by Sally Colby
Competing in market lamb and showmanship classes is hard work, but that work pays off. Proper fitting of a market lamb for the show ring involves a sound feed and exercise program as well as grooming preparation before the show.
Start the season with a calendar — mark down the dates of every show you plan to attend, from local to regional or even national. Select lambs that have the frame and growth potential that will keep them gaining steadily until show or market time. When you purchase the lamb, request a record of the lamb’s health, including the dates of immunizations and dewormings. Ask which product was used for deworming so that you can switch to a different product if necessary. Most club lambs require a CD&T booster as well as regular deworming. Watch withdrawal dates on all medications, and use clean needles and proper technique when administering vaccines.
If there are already livestock on the farm, plan to isolate the lamb for two weeks. During this time, start feeding with good quality hay, then slowly introduce the lamb to concentrate. Make sure he has access to fresh water. Sometimes lambs are reluctant to eat and drink immediately after being hauled. In that case, keep a close watch on the lamb and offer small amounts of hay several times a day. Healthy lambs have good appetites, so it shouldn’t be long before he’s willing to eat.
Most showmen slick-shear their lambs within a week or so of bringing them home. Shorn lambs are cooler, and will have a better appetite. Some showmen repeat the shearing every 30 days, keeping an eye on the calendar so the final shearing is right before the first show. Trim hooves as necessary, taking care to not cut too deeply.
If you’ve selected your market lamb project from a group of weaned lambs that haven’t been worked with, your first job is to train the lamb to accept the halter. Make sure you know how to place the halter on the lamb’s head properly — the tension comes from under the chin rather than over the nose. The nose piece of the halter isn’t adjustable, and serves just one purpose: to hold the halter in position. It’s normal for the lamb to fight the halter at first, but with some patience, he’ll accept it. If the lamb isn’t already in a small pen (about 5 x 5 ft.), create a small area that you can easily move the lamb to. That will make catching and haltering the lamb easier and less stressful for both you and the lamb.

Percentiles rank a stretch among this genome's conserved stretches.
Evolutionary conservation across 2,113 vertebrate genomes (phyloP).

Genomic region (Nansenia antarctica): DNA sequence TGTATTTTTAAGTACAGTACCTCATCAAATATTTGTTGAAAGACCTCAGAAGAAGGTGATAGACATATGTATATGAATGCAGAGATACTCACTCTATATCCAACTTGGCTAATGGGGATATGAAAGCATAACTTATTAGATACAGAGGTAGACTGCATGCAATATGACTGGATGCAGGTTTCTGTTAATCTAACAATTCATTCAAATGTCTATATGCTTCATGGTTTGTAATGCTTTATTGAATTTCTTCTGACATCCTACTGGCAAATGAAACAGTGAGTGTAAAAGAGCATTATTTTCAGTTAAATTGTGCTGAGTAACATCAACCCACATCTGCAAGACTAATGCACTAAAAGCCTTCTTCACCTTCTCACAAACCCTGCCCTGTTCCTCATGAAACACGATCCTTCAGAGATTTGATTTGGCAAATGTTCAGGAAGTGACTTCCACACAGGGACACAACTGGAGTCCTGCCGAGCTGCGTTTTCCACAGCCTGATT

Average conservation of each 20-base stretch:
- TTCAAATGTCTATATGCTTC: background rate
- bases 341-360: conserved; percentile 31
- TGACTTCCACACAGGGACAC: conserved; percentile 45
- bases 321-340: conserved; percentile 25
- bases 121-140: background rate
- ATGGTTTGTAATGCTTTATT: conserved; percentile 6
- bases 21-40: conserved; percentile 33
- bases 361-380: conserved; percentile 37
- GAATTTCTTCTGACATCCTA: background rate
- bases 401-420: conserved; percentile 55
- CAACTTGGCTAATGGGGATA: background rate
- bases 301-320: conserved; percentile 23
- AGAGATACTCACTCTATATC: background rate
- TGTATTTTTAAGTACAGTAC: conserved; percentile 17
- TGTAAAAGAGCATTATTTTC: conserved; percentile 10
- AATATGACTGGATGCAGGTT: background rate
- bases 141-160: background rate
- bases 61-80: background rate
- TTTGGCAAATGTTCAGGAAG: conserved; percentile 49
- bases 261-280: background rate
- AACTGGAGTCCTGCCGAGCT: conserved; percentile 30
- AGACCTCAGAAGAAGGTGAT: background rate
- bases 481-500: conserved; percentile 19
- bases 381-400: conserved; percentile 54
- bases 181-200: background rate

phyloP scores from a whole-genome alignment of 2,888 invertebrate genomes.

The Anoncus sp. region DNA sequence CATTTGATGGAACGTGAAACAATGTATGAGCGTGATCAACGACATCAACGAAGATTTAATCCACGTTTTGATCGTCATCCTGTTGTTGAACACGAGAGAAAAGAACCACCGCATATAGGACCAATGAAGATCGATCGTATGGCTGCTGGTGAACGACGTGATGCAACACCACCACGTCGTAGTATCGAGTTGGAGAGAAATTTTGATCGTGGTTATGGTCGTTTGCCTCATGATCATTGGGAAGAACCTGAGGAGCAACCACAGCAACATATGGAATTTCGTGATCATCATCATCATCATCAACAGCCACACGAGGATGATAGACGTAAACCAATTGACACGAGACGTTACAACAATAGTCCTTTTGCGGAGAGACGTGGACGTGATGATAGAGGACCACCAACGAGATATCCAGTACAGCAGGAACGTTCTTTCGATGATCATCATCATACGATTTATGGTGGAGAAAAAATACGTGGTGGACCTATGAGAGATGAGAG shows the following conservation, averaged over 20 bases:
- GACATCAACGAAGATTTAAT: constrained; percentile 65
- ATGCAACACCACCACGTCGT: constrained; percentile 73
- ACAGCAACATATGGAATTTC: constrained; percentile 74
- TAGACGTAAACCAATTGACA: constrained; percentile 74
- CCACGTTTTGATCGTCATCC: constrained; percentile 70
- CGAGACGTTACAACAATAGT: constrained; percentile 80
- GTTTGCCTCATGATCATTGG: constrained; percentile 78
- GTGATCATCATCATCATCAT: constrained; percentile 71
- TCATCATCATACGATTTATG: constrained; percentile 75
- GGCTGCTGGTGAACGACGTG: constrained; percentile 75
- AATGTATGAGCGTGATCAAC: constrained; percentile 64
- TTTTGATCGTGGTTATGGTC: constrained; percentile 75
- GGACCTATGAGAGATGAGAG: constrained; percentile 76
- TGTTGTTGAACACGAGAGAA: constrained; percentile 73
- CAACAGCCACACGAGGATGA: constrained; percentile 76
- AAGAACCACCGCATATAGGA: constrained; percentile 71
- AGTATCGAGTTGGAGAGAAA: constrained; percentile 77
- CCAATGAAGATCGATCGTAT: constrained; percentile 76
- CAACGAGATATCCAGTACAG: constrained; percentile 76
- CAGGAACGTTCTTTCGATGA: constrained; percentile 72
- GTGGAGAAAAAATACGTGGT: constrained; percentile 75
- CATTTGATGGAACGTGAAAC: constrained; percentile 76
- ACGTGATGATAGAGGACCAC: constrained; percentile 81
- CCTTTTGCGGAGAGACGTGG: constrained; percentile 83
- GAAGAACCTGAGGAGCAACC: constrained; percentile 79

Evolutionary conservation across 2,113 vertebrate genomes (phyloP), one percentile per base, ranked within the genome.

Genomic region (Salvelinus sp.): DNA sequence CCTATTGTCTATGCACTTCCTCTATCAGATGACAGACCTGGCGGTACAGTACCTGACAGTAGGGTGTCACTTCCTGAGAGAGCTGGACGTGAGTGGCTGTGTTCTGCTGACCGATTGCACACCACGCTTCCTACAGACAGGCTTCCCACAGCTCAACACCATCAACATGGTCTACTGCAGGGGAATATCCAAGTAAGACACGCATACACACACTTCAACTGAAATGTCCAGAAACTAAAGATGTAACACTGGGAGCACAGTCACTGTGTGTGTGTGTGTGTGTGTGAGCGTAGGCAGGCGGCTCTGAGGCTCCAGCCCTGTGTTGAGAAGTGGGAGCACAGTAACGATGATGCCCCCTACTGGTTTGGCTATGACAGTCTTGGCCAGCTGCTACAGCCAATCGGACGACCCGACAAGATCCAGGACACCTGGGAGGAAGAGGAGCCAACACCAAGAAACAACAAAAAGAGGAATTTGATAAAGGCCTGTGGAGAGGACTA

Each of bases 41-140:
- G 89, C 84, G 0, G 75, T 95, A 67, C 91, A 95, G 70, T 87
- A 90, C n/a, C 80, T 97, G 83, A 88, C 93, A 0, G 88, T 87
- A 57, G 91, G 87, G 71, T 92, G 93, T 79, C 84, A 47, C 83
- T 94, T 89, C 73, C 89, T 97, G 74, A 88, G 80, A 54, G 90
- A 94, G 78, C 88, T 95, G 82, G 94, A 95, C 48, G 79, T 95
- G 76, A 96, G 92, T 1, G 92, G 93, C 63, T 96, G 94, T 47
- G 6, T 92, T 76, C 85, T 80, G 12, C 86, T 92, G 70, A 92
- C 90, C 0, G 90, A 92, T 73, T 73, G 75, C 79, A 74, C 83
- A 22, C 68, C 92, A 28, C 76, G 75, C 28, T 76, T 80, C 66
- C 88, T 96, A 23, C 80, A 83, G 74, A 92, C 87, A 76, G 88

Once the lamb accepts the halter, begin the training process. Part of each day’s training should include tying the lamb. Start by tying the lamb with its head in a normal position, and once he accepts being tied, begin to raise his head when he’s tied. This will help the lamb learn to hold its head up in the show ring. Treat each lamb as an individual, and develop goals for the lamb that’s in front of you and not the lamb you had last year.
Lambs that are tied, even those that seem quiet, should never be unattended. Tie the lamb for short periods at first, then gradually increase the time. When the lamb is willing to stand still, start working at placing his feet. Be patient, and remember that some lambs are sensitive about having their feet handled at first. Place the hind legs first, setting them squarely under the lamb, then place the front legs. If the lamb moves a foot, gently place it back where you want it.
As the lamb is being fitted for show, it is important to ‘handle’ the lamb at least once a week in the main muscle areas he’ll eventually be judged on. Those areas include the rack, loin and leg. To evaluate muscling in the rack area, stand behind the shoulder and run your hand from the top of the lamb back to the hindquarters. Muscling should feel firm and not bony over the spine. The loin area should also feel firm and well-toned, and should develop depth as the lamb grows. The leg should appear full, and both the inner and outer leg should feel firm when handled.
Lambs that are exercised heavily while rapidly growing often cannot maintain condition. Being aware of the lamb’s condition will help you determine if you need to adjust the feed, change the ration, cut back on exercise or add more exercise. It’s best to wait until the lamb starts to grow and develop muscle before starting a strict exercise regimen. Too much exercise can break down muscle, especially if the weather becomes hot and the lamb is dehydrated. Lambs should be housed in a barn that is open and airy, with fans available in hot weather.
Whenever possible, lambs should be shown without a halter. Start by teaching your lamb to lead in a small, enclosed area that he is accustomed to before leading him in an unfamiliar area. One hand should be under the lamb’s chin, and the other hand is placed behind his ears. Push him gently under the dock if he balks. As you practice walking the lamb, stop occasionally to set him up. Once the lamb is standing where you place him, step back so that you are at least one foot away from the lamb. This allows the judge to get the best view of the lamb. Practice moving around while the lamb is still so that you’ll be prepared to always have the lamb between you and the judge in the show ring.
Preparing a market lamb for show season
by Sally Colby